$2,000,000 Sanctions Request

A Juror’s View of Impeachment Using Deposition Testimony
November 21, 2022
Selection for Maryland Super Lawyers 2023
December 14, 2022

Debra C. Weiss reports More than $2M in sanctions sought against Gibson Dunn and Facebook (abajournal.com)(Nov. 22, 2022):

Plaintiffs are seeking more than $2 million in sanctions against Facebook and its lawyers at Gibson, Dunn & Crutcher after a federal judge said they engaged in “dilatory discovery conduct.”


In a September 15th hearing, the Judge “said Facebook and Gibson Dunn would ‘pounce’ on ‘any little ambiguity’ as ‘part of their effort to obstruct and delay and resist the production of obviously responsive materials.’”  Id.  The Judge “also said at the hearing the conduct of a Gibson Dunn lawyer and a Facebook witness was ‘abominable’ in two recorded depositions that he watched. The witness wouldn’t answer basic questions, and the BigLaw lawyer repeatedly advised her not to answer, he said.”

Ms. Weiss reports that “Facebook and Gibson Dunn, however, have argued that they didn’t do anything to warrant sanctions, and the plaintiffs were making ‘unreasonable and incessant’ demands for documents.”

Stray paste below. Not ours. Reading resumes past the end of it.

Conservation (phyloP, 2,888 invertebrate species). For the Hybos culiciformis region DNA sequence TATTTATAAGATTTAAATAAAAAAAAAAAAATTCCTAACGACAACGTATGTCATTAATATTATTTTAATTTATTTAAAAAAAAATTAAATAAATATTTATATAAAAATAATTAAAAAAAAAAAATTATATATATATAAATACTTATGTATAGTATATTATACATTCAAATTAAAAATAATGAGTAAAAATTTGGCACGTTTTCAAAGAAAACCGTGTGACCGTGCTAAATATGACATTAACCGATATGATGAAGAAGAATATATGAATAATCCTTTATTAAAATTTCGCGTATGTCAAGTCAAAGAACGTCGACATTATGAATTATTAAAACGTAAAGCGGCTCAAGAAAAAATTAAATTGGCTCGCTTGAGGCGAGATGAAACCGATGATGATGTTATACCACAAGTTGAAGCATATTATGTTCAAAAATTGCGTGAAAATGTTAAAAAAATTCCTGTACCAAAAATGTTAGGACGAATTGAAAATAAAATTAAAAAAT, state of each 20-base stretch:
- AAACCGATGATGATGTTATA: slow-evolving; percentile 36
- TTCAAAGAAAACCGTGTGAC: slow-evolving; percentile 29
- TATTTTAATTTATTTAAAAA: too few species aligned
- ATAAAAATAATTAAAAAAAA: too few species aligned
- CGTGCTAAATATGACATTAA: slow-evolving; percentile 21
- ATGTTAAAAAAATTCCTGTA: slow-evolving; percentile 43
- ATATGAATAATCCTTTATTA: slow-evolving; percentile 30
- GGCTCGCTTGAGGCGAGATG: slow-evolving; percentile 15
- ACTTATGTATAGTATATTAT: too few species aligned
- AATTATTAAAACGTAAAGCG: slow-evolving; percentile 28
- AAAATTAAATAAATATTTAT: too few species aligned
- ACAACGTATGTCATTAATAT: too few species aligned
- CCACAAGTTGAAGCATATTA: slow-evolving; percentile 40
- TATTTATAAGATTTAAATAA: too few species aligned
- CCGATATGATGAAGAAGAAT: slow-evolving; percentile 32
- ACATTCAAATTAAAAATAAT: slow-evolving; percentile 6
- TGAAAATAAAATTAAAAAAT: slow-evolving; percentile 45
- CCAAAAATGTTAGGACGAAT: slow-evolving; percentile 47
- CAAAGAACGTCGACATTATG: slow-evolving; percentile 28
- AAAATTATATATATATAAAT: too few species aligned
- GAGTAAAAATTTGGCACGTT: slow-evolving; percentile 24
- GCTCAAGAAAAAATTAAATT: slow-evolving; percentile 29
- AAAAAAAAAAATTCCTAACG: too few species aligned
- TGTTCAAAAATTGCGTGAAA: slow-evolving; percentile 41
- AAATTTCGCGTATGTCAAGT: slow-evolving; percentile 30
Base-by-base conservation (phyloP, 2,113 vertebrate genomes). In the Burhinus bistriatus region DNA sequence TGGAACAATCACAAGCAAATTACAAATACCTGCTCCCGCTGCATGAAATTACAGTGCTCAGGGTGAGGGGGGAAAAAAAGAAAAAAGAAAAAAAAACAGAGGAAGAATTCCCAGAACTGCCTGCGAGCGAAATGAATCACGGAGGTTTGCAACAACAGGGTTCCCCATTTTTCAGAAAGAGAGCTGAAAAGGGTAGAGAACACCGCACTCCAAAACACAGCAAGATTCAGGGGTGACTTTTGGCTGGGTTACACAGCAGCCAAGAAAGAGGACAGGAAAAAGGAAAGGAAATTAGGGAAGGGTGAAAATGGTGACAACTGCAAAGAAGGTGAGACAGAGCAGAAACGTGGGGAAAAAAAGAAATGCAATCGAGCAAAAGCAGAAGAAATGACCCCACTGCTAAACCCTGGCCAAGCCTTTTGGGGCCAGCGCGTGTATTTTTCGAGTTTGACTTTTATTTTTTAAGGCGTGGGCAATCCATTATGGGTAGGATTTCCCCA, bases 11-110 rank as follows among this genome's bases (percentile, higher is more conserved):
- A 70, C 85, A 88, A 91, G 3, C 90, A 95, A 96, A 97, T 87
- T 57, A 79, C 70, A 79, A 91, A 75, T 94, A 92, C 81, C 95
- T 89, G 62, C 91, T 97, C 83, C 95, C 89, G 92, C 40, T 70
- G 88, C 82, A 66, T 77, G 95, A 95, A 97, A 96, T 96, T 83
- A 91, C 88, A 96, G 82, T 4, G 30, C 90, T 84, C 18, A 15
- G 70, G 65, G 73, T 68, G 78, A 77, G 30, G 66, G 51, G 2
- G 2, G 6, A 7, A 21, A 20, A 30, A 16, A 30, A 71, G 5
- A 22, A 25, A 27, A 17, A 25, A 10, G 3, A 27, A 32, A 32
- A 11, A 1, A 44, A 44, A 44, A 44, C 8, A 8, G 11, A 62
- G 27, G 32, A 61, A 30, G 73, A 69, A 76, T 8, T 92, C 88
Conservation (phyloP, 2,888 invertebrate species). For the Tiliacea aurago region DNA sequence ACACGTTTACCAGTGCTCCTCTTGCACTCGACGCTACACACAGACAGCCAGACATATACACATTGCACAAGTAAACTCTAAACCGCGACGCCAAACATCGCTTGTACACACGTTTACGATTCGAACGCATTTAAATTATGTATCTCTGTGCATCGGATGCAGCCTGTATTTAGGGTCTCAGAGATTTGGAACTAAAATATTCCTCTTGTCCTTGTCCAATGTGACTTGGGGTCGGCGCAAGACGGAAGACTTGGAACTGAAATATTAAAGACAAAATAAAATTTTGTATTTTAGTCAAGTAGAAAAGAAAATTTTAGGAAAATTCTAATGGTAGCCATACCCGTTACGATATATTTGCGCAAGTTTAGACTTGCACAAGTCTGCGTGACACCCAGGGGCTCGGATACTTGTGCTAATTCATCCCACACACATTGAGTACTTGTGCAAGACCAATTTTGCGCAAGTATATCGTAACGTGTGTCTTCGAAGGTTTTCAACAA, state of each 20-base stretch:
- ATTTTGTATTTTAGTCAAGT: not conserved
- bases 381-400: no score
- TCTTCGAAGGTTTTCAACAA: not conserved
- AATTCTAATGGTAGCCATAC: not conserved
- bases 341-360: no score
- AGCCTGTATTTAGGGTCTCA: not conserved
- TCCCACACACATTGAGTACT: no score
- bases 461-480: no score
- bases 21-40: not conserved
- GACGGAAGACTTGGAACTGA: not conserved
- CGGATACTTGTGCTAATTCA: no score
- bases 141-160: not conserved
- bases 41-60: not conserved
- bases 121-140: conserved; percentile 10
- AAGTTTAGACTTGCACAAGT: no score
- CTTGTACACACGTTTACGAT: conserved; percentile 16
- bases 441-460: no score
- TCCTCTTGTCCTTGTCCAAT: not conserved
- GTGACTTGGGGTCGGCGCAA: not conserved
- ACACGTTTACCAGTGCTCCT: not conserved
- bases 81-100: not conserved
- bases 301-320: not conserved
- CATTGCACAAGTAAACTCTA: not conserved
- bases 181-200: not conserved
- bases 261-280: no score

I blogged about an earlier article on this case by Ms. Weiss: Pouncing on Little Ambiguities Leads to Discovery Sanctions.  There, I wrote: “I don’t know any of the facts of that case and therefore don’t comment on it.” However, I pointed out that:

In connection with the Sedona Conference’s Cooperation Proclamation, Kenneth J. Withers, Esq., wrote of “a litigation culture of ‘fierce warriors’ gone haywire.”  “When E-Mail Explodes,” San Diego Lawyer, Nov.-Dec. 2008 at 36-38.  “Discovery practice, long thought to be the most contentious and unprofessional aspect of litigation practice, is plagued by the  conventional ‘wisdom’ that during discovery a lawyer should stall, obfuscate, contest all discovery sought and produce only what cannot be withheld.” The Hon. P. Grimm, et al., New Paradigm for Discovery Practice: Cooperation, 43 Md. B. J. 26, 27 (2010).  These “war of attrition” practices threatened to close the court house doors to litigants of moderate means. See id. at 28.

I don’t know if that is the case here.  However, given the Judge’s comments as reported, the motion bears watching.